• Apply composite resin and shape. Light cure according to manufacturer’s instructions at the gingival margin and the mesio-incisal, disto-incisal, and palatal aspects if incisal coverage has been used. Different shades can be combined to achieve matches with adjacent teeth and transition from a relatively darker gingival area to a lighter more translucent incisal region.
  • Finish the margins with diamond finishing burs and interproximal strips and the labial surface with graded finishing discs.
  • Take postoperative photographs for records.


Good esthetics can be maintained for many years with regular reviews and repolishing as needed [28]. Indirect composite veneers can be fabricated from elastomeric impressions of the teeth, direct scanning of the prepared tooth or indirect scanning of a stone working cast. Laboratory-fabricated composite veneers can provide many of the characteristics of a ceramic veneer as described below. Color reproduction and surface wear are improving. However, in a situation with high esthetic demand, porcelain would still be the material of choice for restoration longevity and stability.

Porcelain Veneers

Porcelain has superior esthetic properties to composite resin, improved resistance to abrasion, and is well tolerated by gingival tissues. However, porcelain requires tooth preparation to maximize fit and maintain tooth contour and to allow replication of color. Disadvantages are that it is not repairable in the mouth and the laboratory stages add to cost when compared to directly placed restorations. Best outcomes are obtained after teeth have erupted completely, and therefore these restorations should generally be delayed until late adolescence (ideally after 20 years of age). Further information about preparation and design are covered in prosthodontic textbooks.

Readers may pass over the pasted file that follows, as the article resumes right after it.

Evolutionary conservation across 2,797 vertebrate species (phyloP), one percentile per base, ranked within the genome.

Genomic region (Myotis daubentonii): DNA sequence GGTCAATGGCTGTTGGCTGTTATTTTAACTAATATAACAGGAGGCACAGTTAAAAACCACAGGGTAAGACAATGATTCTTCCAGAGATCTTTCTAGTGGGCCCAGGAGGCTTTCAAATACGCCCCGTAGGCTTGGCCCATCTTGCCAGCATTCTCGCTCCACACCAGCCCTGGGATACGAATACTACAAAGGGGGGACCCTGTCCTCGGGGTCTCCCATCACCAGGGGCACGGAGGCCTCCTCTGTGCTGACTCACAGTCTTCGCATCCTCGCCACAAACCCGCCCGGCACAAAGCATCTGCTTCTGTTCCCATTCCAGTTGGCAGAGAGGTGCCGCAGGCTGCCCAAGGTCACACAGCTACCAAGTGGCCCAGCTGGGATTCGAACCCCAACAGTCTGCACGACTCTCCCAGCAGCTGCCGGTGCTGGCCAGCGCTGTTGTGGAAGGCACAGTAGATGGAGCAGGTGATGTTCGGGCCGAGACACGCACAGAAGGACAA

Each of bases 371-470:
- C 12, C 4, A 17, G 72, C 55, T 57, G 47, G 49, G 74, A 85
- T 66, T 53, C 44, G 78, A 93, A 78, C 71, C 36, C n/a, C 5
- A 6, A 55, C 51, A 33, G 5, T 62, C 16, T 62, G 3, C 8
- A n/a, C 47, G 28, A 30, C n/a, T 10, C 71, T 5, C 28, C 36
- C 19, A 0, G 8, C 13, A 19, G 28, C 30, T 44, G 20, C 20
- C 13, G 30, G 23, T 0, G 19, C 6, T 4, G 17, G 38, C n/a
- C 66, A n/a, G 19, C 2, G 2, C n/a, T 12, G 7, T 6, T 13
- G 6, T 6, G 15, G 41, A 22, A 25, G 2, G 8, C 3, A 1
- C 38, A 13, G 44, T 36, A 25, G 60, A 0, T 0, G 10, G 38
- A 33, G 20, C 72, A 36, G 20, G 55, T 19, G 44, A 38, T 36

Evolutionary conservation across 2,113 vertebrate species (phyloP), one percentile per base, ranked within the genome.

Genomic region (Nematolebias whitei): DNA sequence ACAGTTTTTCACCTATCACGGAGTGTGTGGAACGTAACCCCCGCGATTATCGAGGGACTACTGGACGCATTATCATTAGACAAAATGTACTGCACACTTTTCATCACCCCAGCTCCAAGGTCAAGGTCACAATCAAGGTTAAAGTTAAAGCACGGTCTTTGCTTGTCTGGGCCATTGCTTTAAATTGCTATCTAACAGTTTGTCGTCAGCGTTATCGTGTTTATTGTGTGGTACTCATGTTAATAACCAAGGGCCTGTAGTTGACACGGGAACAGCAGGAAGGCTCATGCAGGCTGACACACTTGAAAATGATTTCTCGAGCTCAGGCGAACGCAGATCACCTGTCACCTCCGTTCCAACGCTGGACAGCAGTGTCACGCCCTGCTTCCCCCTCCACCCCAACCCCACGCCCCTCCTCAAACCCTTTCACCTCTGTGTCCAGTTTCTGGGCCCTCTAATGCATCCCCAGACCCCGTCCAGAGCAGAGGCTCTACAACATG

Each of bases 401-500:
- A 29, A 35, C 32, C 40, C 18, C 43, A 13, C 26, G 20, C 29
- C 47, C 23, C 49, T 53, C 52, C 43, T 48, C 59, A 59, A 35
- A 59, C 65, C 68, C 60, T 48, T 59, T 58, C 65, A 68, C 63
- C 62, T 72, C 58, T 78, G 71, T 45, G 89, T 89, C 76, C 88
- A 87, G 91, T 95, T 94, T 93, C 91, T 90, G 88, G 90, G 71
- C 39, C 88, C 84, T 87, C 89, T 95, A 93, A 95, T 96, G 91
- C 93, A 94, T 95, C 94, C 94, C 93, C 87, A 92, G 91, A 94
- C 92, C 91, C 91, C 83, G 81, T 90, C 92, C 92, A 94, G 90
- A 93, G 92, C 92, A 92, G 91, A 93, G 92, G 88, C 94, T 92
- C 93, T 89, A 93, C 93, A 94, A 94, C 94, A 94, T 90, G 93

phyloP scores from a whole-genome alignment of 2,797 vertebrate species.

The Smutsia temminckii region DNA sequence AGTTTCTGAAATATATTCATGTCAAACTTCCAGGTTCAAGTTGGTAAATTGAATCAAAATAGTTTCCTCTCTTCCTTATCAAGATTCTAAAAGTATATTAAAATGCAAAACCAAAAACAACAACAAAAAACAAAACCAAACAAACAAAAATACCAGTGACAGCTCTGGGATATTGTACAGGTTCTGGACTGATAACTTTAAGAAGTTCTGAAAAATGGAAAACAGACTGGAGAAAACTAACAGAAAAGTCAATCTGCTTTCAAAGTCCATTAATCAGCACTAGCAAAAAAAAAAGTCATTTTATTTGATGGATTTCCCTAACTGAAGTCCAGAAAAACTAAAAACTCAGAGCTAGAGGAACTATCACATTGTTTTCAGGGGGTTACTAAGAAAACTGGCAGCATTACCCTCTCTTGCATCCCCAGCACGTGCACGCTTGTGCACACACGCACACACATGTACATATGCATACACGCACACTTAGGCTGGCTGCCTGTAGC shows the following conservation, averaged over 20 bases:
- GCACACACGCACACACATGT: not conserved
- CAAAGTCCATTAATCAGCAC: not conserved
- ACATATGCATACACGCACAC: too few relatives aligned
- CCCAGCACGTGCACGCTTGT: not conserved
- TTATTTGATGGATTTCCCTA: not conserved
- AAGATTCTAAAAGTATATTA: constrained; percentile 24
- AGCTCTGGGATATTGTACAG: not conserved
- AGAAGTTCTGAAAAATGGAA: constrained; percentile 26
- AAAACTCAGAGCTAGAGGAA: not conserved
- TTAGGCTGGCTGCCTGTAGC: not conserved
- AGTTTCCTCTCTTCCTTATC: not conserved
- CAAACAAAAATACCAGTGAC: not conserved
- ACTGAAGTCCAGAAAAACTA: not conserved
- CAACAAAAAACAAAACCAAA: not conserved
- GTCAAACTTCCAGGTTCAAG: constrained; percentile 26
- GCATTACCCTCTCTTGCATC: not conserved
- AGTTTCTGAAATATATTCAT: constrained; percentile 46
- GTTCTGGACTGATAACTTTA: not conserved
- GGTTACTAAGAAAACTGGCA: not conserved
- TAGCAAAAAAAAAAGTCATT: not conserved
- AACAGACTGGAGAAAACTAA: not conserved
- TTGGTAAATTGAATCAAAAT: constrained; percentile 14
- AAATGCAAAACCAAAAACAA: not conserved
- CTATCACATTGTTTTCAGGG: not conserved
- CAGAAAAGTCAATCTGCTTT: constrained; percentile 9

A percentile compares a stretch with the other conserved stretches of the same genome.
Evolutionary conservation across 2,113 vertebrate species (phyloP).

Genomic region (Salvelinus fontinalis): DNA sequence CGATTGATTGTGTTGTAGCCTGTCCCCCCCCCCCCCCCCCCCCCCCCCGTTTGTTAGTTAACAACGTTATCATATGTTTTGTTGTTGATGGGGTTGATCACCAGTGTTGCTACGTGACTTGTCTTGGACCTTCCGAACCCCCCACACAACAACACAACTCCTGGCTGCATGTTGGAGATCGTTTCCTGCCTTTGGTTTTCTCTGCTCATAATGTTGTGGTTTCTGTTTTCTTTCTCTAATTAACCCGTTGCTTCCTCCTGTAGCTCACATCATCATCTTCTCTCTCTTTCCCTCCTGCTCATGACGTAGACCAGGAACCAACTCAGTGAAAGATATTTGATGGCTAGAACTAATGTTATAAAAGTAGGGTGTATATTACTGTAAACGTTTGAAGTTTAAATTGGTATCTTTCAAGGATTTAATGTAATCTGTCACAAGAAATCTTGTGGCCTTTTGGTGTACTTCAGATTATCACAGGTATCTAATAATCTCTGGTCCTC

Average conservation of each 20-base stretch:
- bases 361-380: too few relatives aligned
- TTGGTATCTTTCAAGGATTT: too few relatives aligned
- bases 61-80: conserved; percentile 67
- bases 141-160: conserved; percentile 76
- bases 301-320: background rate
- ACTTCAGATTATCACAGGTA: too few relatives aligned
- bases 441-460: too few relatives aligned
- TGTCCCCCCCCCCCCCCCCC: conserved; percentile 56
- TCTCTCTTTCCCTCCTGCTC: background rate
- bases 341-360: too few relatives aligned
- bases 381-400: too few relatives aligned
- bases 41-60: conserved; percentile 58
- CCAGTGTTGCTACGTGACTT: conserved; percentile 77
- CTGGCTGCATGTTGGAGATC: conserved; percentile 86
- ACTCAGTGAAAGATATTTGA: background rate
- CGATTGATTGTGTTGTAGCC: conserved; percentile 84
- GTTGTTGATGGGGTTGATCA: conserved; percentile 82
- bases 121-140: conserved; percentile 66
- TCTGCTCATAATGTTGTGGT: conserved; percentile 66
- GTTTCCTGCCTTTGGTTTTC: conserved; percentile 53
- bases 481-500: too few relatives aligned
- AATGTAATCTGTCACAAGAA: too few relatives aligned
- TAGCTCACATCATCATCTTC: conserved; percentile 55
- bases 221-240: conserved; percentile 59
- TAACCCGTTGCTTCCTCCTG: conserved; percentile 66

Restorative Management of Enamel Defects in Posterior Teeth

Clinicians face challenges when attempting to cover posterior teeth that are partially erupted, have significant sensitivity, suffer post-eruptive breakdown, or are difficult to anesthetize. Recommendations for managing sensitivity are included in Chap.​ 9. Where it is not appropriate to seal enamel because of the degree of hypomineralization, longer-term solutions are required.

Planning and Trialing the Occlusal Scheme

Patients with isolated teeth affected by enamel defects may have stable intra- (tooth to tooth) and inter-arch (maxilla to mandible) contacts, and acceptable arch alignment and length that provide a functional occlusion. Restorative management can be undertaken while conforming to the existing occlusal scheme. Where there is significant hypoplasia of the occlusal surfaces of molars and premolars, the teeth may not erupt into contact or the occlusal contacts that are formed may be on unstable inclined planes that predispose to tooth movement and tooth chipping. Specific malocclusions are associated with some types of AI including anterior open bite, delayed eruption, and/or missing teeth [29

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Oct 30, 2015 | Posted by in General Dentistry | Comments Off on Restorative Management of Permanent Teeth Enamel Defects in Children and Adolescents